41 (70.7%) 17 (29.3%)


1.00 0.40

6 (66.7%) 3 (33.3%) 6 (66.7%) 5 (55.6%)

40 (69.0%) 18 (31.0%) 45 (77.6%) 3 (5.2%)


1.00 1.40 2.00 41.20

6 (66.7%) 3 (33.3%)

6 (10.3%) 52 (89.7%)


5 (55.6%) 4 (44.4%) 1 (11.1%) 4 (44.4%) 1 (11.1%) 7 (77.8%)

18 (31.0%) 40 (69.0%) 9 (15.5%) 38 (65.5%) 26 (44.8%) 20 (34.5%)


0.44 0.00

1.00 0.23 0.14 0.26





0.17–23.36 2.39–710.25

0.58 0.01

1.00 0.40



5.50 1.00



Not available Not available Not available Not available

ADC: apparent diffusion coefficient, CI: confidential index, CRP: C-reactive protein level, DWI: diffusion-weighted image, ESR: erythrocyte sedimentation rate, HR: hazard ratio, WBC: white blood cell count #Including diabetes mellitus, hypertension, cardiopulmonary disease. *Including epidural abscess or subdural abscess. !No microscopically stained bacteria at gram stain and no macroscopically grown organism at culture media during 5 days.

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Y.-J. Kim et al.

Fig. 1. MR images including Gd image, DWI, and ADC show true positives in the spontaneous infection group (A), true positives in the postoperative infection group (B), partial false negatives in the postoperative infection group (C, D), and false negatives in the postoperative infection group (E). (A) A typical image of a spontaneously developing intracranial abscess in the right parietal lobe. A hypointense central cavity with an enhanced peripheral capsule and hypointense perilesional edema are detected by the Gd image. DWI showed high-signal intensity of restricted diffusion and ADC showed low-signal intensity. Stereotactic biopsy proved the presence of purulent material and the patient recovered with 6 weeks’ treatment of antibiotics. (B) After gross total removal of a parasagittal meningioma, a peripherally ring-enhanced lesion appeared. Along with subacute hemorrhage, a diffusion restricted lesion appeared. (C) After gross total removal of a tentorial meningioma, a post-resection cavity with marginal enhancement appeared. In DWI, only the deepest small-sized portion had high-signal intensity with low-signal intensity on the ADC map. Gross pus is aspirated by free-hand aspiration using a syringe and the patient had a revision operation. (D) The same as C; the most dependent portion had restricted diffusion. (E) After removal of the convexity meningioma, pus discharge from the epidural abscess leaked through the operation suture site. But there is only marginal enhancement, with no diffusion restriction.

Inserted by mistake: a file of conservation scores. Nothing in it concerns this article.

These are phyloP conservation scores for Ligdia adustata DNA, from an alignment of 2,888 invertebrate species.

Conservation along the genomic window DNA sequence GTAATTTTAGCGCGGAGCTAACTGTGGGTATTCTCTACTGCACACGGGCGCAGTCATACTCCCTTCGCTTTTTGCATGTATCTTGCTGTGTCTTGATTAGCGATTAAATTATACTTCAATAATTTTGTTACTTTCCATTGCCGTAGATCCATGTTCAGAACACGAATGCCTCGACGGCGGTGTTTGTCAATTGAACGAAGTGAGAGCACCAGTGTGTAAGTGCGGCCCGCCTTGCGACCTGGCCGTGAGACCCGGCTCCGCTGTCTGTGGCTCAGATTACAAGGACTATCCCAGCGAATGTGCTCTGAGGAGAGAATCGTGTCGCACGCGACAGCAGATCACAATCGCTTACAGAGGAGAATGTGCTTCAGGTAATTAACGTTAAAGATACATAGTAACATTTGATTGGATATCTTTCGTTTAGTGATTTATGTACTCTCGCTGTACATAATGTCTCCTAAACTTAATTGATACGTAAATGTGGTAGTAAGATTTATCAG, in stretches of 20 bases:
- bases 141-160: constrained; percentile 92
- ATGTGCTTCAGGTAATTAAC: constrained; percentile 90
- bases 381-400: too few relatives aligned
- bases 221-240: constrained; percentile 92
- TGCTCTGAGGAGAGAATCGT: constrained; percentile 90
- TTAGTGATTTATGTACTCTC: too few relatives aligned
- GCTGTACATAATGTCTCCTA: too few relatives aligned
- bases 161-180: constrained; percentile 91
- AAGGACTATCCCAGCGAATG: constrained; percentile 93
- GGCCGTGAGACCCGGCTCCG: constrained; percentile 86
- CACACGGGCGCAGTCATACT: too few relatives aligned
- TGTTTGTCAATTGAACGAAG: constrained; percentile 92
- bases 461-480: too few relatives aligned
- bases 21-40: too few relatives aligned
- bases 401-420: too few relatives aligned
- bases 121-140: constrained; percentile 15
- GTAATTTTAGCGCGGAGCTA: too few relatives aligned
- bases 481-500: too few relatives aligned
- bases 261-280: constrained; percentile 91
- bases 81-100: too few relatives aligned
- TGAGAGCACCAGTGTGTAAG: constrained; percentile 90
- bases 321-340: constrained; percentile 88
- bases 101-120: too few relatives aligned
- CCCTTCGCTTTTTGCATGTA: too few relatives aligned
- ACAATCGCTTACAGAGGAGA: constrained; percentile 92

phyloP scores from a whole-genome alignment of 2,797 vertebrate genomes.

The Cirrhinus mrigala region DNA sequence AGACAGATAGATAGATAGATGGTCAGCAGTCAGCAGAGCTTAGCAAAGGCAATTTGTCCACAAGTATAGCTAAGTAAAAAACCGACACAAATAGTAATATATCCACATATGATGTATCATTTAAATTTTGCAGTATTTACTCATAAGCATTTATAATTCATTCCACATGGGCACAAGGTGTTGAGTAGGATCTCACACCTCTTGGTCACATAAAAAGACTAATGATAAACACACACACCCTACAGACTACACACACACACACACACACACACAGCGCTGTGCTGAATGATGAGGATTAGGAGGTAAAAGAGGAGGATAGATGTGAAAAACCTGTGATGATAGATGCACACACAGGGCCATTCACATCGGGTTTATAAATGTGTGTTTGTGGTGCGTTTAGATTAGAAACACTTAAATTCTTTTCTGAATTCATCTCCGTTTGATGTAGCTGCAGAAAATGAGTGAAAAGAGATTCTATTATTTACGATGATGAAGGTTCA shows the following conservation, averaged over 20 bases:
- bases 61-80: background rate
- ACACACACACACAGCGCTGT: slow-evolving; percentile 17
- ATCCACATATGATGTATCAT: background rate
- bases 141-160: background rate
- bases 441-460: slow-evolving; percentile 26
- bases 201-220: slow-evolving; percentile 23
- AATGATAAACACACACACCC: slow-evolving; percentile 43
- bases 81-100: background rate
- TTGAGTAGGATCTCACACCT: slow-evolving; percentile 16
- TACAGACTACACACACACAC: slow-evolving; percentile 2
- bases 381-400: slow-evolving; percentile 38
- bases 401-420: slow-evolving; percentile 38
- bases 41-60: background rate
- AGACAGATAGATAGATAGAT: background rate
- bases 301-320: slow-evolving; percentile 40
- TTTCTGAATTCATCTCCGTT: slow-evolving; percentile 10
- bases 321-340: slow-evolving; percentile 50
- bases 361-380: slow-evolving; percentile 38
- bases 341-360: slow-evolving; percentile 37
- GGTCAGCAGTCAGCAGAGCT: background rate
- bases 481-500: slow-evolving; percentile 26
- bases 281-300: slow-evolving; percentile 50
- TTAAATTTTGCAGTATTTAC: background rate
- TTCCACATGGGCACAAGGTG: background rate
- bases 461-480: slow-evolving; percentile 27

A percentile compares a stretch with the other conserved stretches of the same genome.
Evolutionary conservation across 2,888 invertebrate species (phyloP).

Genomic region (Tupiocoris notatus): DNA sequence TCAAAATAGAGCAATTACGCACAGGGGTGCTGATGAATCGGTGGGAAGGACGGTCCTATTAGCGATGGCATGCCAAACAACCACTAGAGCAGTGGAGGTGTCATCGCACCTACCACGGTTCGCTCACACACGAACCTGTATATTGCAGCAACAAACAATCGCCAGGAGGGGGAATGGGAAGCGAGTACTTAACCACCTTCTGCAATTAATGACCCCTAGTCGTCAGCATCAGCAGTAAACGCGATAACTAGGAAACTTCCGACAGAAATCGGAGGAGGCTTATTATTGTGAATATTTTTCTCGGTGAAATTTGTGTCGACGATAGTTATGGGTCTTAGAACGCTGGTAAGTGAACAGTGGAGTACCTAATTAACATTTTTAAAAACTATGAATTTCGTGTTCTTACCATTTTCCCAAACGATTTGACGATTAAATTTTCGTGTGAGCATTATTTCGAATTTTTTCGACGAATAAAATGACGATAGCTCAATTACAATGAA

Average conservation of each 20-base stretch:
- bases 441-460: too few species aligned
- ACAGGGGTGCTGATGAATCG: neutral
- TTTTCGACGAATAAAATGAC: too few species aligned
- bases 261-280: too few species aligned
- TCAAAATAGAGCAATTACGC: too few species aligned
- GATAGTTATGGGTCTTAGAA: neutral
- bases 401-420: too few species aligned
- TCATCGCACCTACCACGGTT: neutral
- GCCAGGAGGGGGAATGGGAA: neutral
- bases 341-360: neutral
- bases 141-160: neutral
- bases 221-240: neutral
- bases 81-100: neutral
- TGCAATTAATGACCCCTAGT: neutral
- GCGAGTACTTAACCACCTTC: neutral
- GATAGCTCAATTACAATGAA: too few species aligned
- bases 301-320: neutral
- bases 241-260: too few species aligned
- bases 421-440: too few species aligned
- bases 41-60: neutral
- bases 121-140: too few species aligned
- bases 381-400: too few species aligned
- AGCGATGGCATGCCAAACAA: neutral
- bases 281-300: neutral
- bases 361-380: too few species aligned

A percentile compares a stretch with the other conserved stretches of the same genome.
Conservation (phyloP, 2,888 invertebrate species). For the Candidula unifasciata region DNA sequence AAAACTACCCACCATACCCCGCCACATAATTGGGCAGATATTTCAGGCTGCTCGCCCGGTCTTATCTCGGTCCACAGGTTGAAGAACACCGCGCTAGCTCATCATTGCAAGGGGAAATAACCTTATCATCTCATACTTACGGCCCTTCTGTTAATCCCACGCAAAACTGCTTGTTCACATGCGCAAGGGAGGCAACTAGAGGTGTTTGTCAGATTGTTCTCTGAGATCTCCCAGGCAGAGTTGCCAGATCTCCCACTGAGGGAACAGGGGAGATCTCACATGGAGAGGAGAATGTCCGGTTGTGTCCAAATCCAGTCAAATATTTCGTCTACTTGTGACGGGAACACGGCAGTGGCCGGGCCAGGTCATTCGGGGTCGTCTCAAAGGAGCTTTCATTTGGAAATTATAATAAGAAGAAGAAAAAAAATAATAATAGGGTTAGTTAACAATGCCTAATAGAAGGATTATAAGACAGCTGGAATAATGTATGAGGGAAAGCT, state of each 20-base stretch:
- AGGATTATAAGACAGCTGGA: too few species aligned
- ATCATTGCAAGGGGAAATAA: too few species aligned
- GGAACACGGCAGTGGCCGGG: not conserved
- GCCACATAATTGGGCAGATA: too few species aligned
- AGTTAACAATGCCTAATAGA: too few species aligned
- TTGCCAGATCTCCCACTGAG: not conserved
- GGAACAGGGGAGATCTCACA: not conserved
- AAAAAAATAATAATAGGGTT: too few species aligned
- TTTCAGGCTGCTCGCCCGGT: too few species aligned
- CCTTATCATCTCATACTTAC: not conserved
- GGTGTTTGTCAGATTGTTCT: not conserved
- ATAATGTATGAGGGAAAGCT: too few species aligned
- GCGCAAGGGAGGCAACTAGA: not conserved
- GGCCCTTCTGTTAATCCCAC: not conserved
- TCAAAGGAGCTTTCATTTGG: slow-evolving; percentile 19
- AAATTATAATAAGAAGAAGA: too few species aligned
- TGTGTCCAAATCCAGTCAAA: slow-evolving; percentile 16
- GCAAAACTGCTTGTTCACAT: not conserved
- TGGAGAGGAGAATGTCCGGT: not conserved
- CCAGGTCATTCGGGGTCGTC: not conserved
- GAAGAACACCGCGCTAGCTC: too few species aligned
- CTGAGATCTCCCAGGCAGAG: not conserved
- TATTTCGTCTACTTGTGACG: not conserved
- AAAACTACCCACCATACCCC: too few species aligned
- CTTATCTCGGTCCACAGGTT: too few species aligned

Discussion Many articles have established the value of DWI and ADC in the diagnosis of cerebral abscess, and their critical role in discriminating of brain abscesses from necrotic or cystic tumors has also been documented.7,8,17 In 1996, Ebisu et al.8 published a paper reporting that an abscess cavity shows the characteristic findings of high-signal intensity on DWI and low ADC values, which correlate with the ADC of the aspirated purulent material. The biological mechanism underlying the restricted diffusion has not been extensively studied,

but this probably relates to the contents of the abscess cavity which consists of inflammatory cells, necrotic tissues, and protein that make a thick, mucoid, acidic highly concentrated liquid.9 Other studies have reconfirmed the usefulness of DWI in the diagnosis of intracranial abscess.9,18,19 In this study, all spontaneous infections showed high-signal intensity in DWI and low ADC values, ascertaining the role of DWI and ADC in the diagnosis of cerebral abscess without using a preceding procedure. Unlike spontaneous intracranial abscesses, the use of DWI and ADC in postoperative intracranial abscesses is